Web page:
Is social media good — or bad? Are those behind the explosion of technology meant to bring us together, actually driving us apart? Is it true that the younger generation views social media in an entirely different way than do baby boomers? Is it even possible for tech giants to get a handle on the disinformation flooding their social media sites?
These and other questions were part of a panel discussion during an Oct. 21 event at the SteamPlant.
Truth Has a Voice Foundation, along with co-sponsors Colorado Mountain College and Central Colorado Humanists, held a showing of the documentary, The Social Dilemma, at the SteamPlant. This powerful film was the focal point for a panel discussion following the viewing of the film.
The panel discussion was focused on the local impacts of social media and was moderated by Leslie Matthews. A video of the panel discussion is now available on the Truth Has a Voice Foundation website, truthhasavoicefoundation.org. The documentary itself can be viewed on YouTube or Netflix.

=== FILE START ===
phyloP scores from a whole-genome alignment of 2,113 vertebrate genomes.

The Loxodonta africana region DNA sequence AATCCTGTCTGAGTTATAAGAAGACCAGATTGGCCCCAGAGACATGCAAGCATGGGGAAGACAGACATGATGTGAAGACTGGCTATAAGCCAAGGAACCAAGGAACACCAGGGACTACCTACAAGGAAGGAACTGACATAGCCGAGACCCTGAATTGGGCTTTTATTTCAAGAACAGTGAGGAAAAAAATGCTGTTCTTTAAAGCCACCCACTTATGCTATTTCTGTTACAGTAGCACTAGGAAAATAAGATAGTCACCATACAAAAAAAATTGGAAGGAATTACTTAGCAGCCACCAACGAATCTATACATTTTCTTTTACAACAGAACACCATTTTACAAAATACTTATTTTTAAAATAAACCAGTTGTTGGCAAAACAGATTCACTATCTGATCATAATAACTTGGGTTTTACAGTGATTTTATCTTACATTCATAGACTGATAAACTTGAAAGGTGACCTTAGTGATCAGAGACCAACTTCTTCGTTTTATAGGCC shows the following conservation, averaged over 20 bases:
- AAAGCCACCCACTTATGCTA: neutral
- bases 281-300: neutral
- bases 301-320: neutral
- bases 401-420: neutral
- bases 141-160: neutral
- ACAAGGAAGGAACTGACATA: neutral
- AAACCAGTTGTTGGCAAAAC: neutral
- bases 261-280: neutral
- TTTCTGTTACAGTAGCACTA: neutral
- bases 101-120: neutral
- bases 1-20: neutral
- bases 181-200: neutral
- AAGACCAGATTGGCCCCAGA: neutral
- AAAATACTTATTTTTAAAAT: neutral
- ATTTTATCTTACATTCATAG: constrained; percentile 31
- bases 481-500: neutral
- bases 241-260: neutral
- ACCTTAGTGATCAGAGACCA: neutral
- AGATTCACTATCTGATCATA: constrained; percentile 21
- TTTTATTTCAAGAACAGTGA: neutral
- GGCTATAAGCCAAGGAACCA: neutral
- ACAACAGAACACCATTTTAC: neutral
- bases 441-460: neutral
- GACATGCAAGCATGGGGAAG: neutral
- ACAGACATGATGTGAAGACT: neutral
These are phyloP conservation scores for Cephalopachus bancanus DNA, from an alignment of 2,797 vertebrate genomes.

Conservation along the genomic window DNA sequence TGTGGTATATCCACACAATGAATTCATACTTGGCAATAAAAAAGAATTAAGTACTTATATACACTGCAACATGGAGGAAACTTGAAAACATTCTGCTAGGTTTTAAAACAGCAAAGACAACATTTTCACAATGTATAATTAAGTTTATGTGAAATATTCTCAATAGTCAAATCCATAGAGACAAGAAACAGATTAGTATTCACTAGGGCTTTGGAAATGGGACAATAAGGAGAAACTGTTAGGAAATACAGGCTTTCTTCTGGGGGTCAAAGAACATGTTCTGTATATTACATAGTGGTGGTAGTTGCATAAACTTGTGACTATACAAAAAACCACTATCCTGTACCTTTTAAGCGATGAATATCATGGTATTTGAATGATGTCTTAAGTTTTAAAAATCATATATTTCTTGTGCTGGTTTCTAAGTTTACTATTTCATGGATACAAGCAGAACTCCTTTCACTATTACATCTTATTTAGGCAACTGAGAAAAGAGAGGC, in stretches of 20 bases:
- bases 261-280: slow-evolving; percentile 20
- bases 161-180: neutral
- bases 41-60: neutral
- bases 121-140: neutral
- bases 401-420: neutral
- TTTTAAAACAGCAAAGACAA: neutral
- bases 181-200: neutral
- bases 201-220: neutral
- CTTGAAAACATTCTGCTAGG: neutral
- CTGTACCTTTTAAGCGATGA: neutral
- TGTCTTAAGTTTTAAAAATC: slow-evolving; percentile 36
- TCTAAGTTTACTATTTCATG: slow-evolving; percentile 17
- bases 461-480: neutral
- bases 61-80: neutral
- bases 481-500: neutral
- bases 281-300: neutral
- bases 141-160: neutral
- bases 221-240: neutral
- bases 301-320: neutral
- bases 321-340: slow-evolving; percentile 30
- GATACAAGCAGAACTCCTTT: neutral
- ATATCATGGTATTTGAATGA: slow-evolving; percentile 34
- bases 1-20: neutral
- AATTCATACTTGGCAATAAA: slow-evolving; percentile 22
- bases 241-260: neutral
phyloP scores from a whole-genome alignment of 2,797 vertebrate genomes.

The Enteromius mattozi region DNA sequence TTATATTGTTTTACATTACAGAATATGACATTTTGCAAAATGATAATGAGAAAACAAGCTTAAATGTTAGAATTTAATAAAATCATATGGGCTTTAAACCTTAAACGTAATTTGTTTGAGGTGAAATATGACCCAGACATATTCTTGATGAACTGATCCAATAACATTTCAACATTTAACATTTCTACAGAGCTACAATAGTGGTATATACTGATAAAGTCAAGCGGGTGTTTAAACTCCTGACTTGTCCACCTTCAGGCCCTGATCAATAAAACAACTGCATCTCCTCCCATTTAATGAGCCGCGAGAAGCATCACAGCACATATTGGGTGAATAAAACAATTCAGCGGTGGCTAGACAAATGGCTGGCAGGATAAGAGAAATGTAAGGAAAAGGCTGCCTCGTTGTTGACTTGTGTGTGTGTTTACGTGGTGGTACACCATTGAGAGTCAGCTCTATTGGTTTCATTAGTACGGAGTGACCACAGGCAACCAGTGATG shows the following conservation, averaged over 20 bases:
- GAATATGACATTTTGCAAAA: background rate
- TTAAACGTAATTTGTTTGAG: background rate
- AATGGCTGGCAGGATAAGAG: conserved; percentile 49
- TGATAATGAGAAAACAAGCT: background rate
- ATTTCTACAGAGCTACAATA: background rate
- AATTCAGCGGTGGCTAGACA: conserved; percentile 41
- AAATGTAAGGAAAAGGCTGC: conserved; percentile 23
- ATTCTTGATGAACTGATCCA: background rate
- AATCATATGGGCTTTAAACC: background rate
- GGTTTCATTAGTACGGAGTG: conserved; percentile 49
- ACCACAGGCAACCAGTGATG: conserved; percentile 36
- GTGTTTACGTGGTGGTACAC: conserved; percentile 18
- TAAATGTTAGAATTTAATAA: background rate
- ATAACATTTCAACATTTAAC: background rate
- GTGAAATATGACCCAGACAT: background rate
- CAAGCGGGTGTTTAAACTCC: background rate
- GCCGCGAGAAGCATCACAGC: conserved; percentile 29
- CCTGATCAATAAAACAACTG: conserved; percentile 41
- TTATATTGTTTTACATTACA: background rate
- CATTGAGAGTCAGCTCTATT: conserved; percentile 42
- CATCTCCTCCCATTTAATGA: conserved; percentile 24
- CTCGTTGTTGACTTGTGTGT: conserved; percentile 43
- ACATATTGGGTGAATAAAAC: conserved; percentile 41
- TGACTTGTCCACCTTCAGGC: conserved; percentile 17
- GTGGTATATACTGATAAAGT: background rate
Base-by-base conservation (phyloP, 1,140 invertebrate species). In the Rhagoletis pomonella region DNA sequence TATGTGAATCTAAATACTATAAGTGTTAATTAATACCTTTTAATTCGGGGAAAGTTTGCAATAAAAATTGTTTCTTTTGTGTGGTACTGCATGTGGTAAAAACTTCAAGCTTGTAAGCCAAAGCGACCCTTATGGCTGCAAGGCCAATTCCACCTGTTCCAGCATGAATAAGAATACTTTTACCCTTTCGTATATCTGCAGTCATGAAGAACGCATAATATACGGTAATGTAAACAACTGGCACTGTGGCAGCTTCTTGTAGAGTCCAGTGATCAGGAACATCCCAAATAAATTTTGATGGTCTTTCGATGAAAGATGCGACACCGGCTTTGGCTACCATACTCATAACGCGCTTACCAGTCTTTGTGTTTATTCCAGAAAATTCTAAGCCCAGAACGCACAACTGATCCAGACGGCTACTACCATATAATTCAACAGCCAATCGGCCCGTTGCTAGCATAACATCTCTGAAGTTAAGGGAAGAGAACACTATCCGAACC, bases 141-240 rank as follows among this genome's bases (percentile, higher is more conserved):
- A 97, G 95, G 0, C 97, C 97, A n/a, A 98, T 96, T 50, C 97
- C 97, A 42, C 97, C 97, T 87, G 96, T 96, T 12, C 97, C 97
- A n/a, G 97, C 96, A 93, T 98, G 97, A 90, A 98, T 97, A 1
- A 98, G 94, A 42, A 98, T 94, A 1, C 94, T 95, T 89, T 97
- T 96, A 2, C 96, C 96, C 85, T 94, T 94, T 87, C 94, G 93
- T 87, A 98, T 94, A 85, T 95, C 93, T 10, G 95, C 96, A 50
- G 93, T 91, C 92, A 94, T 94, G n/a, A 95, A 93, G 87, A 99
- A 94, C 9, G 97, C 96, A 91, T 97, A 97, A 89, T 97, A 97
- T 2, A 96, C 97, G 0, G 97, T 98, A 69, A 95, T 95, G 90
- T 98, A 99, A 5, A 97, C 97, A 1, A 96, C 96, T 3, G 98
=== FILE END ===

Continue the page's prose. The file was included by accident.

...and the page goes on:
Panel members left to right in photo, included: Kelsey McNeill, a mental health specialist with Solvista Health; Michelle Pujol, an MBA in International Management with extensive experience in the digital marketing and operations industry (who manages social media for Ark Valley Voice); Dr. Libby Stuyt, a licensed psychiatrist with expertise in addiction and brain functioning; and two Salida High School students, Stella Veazey and Kalister Banghart, who brought an important current youth perspective to the discussion.
If you would like information on future Truth Has a Voice Foundation events, please contact Cheryl Brown-Kovacic at email@example.com.